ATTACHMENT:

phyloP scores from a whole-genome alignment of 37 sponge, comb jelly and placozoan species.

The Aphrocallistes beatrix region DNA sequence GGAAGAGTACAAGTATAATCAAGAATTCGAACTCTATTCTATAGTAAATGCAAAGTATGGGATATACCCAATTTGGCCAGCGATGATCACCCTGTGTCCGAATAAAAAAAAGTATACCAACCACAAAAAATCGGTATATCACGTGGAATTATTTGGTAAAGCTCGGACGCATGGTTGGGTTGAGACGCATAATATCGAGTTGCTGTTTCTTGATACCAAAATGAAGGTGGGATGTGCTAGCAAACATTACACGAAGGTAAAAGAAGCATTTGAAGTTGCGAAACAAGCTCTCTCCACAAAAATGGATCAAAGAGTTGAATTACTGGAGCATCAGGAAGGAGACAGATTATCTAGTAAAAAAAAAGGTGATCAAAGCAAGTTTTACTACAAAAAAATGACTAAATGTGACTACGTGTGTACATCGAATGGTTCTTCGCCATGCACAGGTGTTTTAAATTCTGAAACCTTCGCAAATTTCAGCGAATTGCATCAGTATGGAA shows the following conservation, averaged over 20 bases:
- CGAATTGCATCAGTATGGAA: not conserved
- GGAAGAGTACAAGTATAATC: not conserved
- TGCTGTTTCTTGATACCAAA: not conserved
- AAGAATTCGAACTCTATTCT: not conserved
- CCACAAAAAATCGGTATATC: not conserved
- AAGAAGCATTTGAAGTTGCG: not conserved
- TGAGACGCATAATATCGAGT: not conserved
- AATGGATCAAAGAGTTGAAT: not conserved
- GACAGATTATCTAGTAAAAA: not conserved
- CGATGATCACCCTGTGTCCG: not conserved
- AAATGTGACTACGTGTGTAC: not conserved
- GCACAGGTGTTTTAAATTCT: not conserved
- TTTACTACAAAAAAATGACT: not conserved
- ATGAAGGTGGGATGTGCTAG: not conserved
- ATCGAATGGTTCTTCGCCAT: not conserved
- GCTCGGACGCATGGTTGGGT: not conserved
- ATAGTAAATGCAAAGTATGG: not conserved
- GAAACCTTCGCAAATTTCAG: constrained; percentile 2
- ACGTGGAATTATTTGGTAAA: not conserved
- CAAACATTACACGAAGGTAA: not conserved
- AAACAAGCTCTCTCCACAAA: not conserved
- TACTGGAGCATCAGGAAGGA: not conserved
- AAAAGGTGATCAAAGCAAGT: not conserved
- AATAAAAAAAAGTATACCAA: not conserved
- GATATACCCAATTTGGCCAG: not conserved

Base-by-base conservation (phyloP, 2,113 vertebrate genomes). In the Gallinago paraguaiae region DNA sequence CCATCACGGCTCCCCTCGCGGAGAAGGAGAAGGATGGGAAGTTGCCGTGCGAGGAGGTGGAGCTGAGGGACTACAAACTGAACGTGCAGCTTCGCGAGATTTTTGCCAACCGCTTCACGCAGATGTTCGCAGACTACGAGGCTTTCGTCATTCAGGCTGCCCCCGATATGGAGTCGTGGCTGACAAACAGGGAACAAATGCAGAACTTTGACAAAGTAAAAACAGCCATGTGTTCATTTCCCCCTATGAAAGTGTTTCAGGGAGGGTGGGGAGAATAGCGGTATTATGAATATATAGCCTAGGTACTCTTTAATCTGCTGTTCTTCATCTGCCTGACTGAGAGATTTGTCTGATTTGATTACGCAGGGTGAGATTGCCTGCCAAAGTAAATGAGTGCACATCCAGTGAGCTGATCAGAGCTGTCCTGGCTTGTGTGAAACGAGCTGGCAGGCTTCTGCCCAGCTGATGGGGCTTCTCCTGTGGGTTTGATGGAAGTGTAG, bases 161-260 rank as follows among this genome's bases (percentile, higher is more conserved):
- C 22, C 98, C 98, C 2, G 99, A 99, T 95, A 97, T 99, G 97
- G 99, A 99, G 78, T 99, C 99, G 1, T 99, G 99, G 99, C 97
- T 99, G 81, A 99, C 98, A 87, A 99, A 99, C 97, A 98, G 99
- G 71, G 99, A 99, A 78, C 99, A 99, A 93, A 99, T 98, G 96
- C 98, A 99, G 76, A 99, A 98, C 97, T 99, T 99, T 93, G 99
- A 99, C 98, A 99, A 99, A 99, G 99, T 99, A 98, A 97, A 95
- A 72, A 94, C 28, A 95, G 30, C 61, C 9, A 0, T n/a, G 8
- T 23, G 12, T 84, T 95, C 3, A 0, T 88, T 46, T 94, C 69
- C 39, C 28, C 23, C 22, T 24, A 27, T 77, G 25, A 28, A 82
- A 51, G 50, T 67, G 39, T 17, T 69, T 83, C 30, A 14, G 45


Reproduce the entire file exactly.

phyloP scores from a whole-genome alignment of 37 sponge, comb jelly and placozoan species.

The Aphrocallistes beatrix region DNA sequence GGAAGAGTACAAGTATAATCAAGAATTCGAACTCTATTCTATAGTAAATGCAAAGTATGGGATATACCCAATTTGGCCAGCGATGATCACCCTGTGTCCGAATAAAAAAAAGTATACCAACCACAAAAAATCGGTATATCACGTGGAATTATTTGGTAAAGCTCGGACGCATGGTTGGGTTGAGACGCATAATATCGAGTTGCTGTTTCTTGATACCAAAATGAAGGTGGGATGTGCTAGCAAACATTACACGAAGGTAAAAGAAGCATTTGAAGTTGCGAAACAAGCTCTCTCCACAAAAATGGATCAAAGAGTTGAATTACTGGAGCATCAGGAAGGAGACAGATTATCTAGTAAAAAAAAAGGTGATCAAAGCAAGTTTTACTACAAAAAAATGACTAAATGTGACTACGTGTGTACATCGAATGGTTCTTCGCCATGCACAGGTGTTTTAAATTCTGAAACCTTCGCAAATTTCAGCGAATTGCATCAGTATGGAA shows the following conservation, averaged over 20 bases:
- CGAATTGCATCAGTATGGAA: not conserved
- GGAAGAGTACAAGTATAATC: not conserved
- TGCTGTTTCTTGATACCAAA: not conserved
- AAGAATTCGAACTCTATTCT: not conserved
- CCACAAAAAATCGGTATATC: not conserved
- AAGAAGCATTTGAAGTTGCG: not conserved
- TGAGACGCATAATATCGAGT: not conserved
- AATGGATCAAAGAGTTGAAT: not conserved
- GACAGATTATCTAGTAAAAA: not conserved
- CGATGATCACCCTGTGTCCG: not conserved
- AAATGTGACTACGTGTGTAC: not conserved
- GCACAGGTGTTTTAAATTCT: not conserved
- TTTACTACAAAAAAATGACT: not conserved
- ATGAAGGTGGGATGTGCTAG: not conserved
- ATCGAATGGTTCTTCGCCAT: not conserved
- GCTCGGACGCATGGTTGGGT: not conserved
- ATAGTAAATGCAAAGTATGG: not conserved
- GAAACCTTCGCAAATTTCAG: constrained; percentile 2
- ACGTGGAATTATTTGGTAAA: not conserved
- CAAACATTACACGAAGGTAA: not conserved
- AAACAAGCTCTCTCCACAAA: not conserved
- TACTGGAGCATCAGGAAGGA: not conserved
- AAAAGGTGATCAAAGCAAGT: not conserved
- AATAAAAAAAAGTATACCAA: not conserved
- GATATACCCAATTTGGCCAG: not conserved

Base-by-base conservation (phyloP, 2,113 vertebrate genomes). In the Gallinago paraguaiae region DNA sequence CCATCACGGCTCCCCTCGCGGAGAAGGAGAAGGATGGGAAGTTGCCGTGCGAGGAGGTGGAGCTGAGGGACTACAAACTGAACGTGCAGCTTCGCGAGATTTTTGCCAACCGCTTCACGCAGATGTTCGCAGACTACGAGGCTTTCGTCATTCAGGCTGCCCCCGATATGGAGTCGTGGCTGACAAACAGGGAACAAATGCAGAACTTTGACAAAGTAAAAACAGCCATGTGTTCATTTCCCCCTATGAAAGTGTTTCAGGGAGGGTGGGGAGAATAGCGGTATTATGAATATATAGCCTAGGTACTCTTTAATCTGCTGTTCTTCATCTGCCTGACTGAGAGATTTGTCTGATTTGATTACGCAGGGTGAGATTGCCTGCCAAAGTAAATGAGTGCACATCCAGTGAGCTGATCAGAGCTGTCCTGGCTTGTGTGAAACGAGCTGGCAGGCTTCTGCCCAGCTGATGGGGCTTCTCCTGTGGGTTTGATGGAAGTGTAG, bases 161-260 rank as follows among this genome's bases (percentile, higher is more conserved):
- C 22, C 98, C 98, C 2, G 99, A 99, T 95, A 97, T 99, G 97
- G 99, A 99, G 78, T 99, C 99, G 1, T 99, G 99, G 99, C 97
- T 99, G 81, A 99, C 98, A 87, A 99, A 99, C 97, A 98, G 99
- G 71, G 99, A 99, A 78, C 99, A 99, A 93, A 99, T 98, G 96
- C 98, A 99, G 76, A 99, A 98, C 97, T 99, T 99, T 93, G 99
- A 99, C 98, A 99, A 99, A 99, G 99, T 99, A 98, A 97, A 95
- A 72, A 94, C 28, A 95, G 30, C 61, C 9, A 0, T n/a, G 8
- T 23, G 12, T 84, T 95, C 3, A 0, T 88, T 46, T 94, C 69
- C 39, C 28, C 23, C 22, T 24, A 27, T 77, G 25, A 28, A 82
- A 51, G 50, T 67, G 39, T 17, T 69, T 83, C 30, A 14, G 45